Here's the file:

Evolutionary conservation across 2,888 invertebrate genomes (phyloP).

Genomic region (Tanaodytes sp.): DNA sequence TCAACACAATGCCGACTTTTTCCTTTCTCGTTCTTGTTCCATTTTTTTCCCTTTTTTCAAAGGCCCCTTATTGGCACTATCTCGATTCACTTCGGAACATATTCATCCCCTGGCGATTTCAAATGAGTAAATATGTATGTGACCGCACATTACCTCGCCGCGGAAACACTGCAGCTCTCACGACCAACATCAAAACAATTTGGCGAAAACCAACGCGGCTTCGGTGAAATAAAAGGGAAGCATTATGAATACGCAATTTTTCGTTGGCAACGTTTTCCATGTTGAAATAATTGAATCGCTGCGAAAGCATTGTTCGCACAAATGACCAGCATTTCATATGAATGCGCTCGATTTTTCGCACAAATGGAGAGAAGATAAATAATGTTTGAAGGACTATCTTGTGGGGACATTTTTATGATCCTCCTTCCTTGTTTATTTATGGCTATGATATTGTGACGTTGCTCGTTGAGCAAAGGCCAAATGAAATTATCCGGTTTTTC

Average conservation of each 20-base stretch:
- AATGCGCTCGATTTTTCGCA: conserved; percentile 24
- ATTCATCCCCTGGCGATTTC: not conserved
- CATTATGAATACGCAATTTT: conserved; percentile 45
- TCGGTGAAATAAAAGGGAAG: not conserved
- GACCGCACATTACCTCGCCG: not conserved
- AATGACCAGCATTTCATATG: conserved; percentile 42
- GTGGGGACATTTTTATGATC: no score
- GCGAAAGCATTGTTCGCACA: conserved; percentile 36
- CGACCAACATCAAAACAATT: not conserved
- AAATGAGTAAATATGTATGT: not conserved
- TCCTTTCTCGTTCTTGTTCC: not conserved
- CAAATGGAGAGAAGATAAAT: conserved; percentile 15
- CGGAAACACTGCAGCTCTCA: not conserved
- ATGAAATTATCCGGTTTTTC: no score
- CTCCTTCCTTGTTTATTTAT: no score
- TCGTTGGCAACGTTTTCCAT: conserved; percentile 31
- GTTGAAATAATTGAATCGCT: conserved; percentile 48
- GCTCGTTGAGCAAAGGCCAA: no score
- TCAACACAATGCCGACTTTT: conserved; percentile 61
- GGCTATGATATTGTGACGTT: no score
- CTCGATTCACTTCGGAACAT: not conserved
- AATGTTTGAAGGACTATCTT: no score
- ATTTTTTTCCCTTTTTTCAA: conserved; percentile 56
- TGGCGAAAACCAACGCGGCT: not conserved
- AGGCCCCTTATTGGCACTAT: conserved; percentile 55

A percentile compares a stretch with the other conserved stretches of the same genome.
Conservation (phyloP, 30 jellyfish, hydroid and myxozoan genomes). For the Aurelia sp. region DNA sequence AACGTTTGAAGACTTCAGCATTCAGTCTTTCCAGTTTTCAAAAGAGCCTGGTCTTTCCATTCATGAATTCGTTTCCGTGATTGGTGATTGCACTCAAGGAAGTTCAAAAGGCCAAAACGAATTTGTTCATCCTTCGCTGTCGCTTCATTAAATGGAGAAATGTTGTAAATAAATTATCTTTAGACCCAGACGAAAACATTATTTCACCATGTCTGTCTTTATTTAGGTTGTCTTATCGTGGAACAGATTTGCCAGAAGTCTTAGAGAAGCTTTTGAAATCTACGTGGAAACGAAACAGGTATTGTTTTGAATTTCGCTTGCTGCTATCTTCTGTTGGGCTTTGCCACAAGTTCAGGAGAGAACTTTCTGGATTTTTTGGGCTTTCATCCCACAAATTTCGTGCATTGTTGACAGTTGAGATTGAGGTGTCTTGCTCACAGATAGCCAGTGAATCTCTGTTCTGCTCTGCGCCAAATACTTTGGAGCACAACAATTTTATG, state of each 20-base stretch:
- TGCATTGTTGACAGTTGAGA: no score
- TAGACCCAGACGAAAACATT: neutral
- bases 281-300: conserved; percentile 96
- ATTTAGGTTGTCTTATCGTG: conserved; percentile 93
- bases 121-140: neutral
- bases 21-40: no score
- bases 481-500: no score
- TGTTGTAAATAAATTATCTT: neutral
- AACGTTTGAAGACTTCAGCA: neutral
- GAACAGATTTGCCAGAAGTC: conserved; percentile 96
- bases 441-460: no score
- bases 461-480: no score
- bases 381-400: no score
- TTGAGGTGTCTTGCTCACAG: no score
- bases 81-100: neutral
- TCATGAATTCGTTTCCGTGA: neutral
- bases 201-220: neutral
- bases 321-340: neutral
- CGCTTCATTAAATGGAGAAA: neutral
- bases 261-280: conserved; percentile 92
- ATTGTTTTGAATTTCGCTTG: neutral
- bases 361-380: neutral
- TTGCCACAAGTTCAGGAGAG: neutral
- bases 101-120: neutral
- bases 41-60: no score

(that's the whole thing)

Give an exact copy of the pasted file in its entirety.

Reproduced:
Evolutionary conservation across 2,888 invertebrate genomes (phyloP).

Genomic region (Tanaodytes sp.): DNA sequence TCAACACAATGCCGACTTTTTCCTTTCTCGTTCTTGTTCCATTTTTTTCCCTTTTTTCAAAGGCCCCTTATTGGCACTATCTCGATTCACTTCGGAACATATTCATCCCCTGGCGATTTCAAATGAGTAAATATGTATGTGACCGCACATTACCTCGCCGCGGAAACACTGCAGCTCTCACGACCAACATCAAAACAATTTGGCGAAAACCAACGCGGCTTCGGTGAAATAAAAGGGAAGCATTATGAATACGCAATTTTTCGTTGGCAACGTTTTCCATGTTGAAATAATTGAATCGCTGCGAAAGCATTGTTCGCACAAATGACCAGCATTTCATATGAATGCGCTCGATTTTTCGCACAAATGGAGAGAAGATAAATAATGTTTGAAGGACTATCTTGTGGGGACATTTTTATGATCCTCCTTCCTTGTTTATTTATGGCTATGATATTGTGACGTTGCTCGTTGAGCAAAGGCCAAATGAAATTATCCGGTTTTTC

Average conservation of each 20-base stretch:
- AATGCGCTCGATTTTTCGCA: conserved; percentile 24
- ATTCATCCCCTGGCGATTTC: not conserved
- CATTATGAATACGCAATTTT: conserved; percentile 45
- TCGGTGAAATAAAAGGGAAG: not conserved
- GACCGCACATTACCTCGCCG: not conserved
- AATGACCAGCATTTCATATG: conserved; percentile 42
- GTGGGGACATTTTTATGATC: no score
- GCGAAAGCATTGTTCGCACA: conserved; percentile 36
- CGACCAACATCAAAACAATT: not conserved
- AAATGAGTAAATATGTATGT: not conserved
- TCCTTTCTCGTTCTTGTTCC: not conserved
- CAAATGGAGAGAAGATAAAT: conserved; percentile 15
- CGGAAACACTGCAGCTCTCA: not conserved
- ATGAAATTATCCGGTTTTTC: no score
- CTCCTTCCTTGTTTATTTAT: no score
- TCGTTGGCAACGTTTTCCAT: conserved; percentile 31
- GTTGAAATAATTGAATCGCT: conserved; percentile 48
- GCTCGTTGAGCAAAGGCCAA: no score
- TCAACACAATGCCGACTTTT: conserved; percentile 61
- GGCTATGATATTGTGACGTT: no score
- CTCGATTCACTTCGGAACAT: not conserved
- AATGTTTGAAGGACTATCTT: no score
- ATTTTTTTCCCTTTTTTCAA: conserved; percentile 56
- TGGCGAAAACCAACGCGGCT: not conserved
- AGGCCCCTTATTGGCACTAT: conserved; percentile 55

A percentile compares a stretch with the other conserved stretches of the same genome.
Conservation (phyloP, 30 jellyfish, hydroid and myxozoan genomes). For the Aurelia sp. region DNA sequence AACGTTTGAAGACTTCAGCATTCAGTCTTTCCAGTTTTCAAAAGAGCCTGGTCTTTCCATTCATGAATTCGTTTCCGTGATTGGTGATTGCACTCAAGGAAGTTCAAAAGGCCAAAACGAATTTGTTCATCCTTCGCTGTCGCTTCATTAAATGGAGAAATGTTGTAAATAAATTATCTTTAGACCCAGACGAAAACATTATTTCACCATGTCTGTCTTTATTTAGGTTGTCTTATCGTGGAACAGATTTGCCAGAAGTCTTAGAGAAGCTTTTGAAATCTACGTGGAAACGAAACAGGTATTGTTTTGAATTTCGCTTGCTGCTATCTTCTGTTGGGCTTTGCCACAAGTTCAGGAGAGAACTTTCTGGATTTTTTGGGCTTTCATCCCACAAATTTCGTGCATTGTTGACAGTTGAGATTGAGGTGTCTTGCTCACAGATAGCCAGTGAATCTCTGTTCTGCTCTGCGCCAAATACTTTGGAGCACAACAATTTTATG, state of each 20-base stretch:
- TGCATTGTTGACAGTTGAGA: no score
- TAGACCCAGACGAAAACATT: neutral
- bases 281-300: conserved; percentile 96
- ATTTAGGTTGTCTTATCGTG: conserved; percentile 93
- bases 121-140: neutral
- bases 21-40: no score
- bases 481-500: no score
- TGTTGTAAATAAATTATCTT: neutral
- AACGTTTGAAGACTTCAGCA: neutral
- GAACAGATTTGCCAGAAGTC: conserved; percentile 96
- bases 441-460: no score
- bases 461-480: no score
- bases 381-400: no score
- TTGAGGTGTCTTGCTCACAG: no score
- bases 81-100: neutral
- TCATGAATTCGTTTCCGTGA: neutral
- bases 201-220: neutral
- bases 321-340: neutral
- CGCTTCATTAAATGGAGAAA: neutral
- bases 261-280: conserved; percentile 92
- ATTGTTTTGAATTTCGCTTG: neutral
- bases 361-380: neutral
- TTGCCACAAGTTCAGGAGAG: neutral
- bases 101-120: neutral
- bases 41-60: no score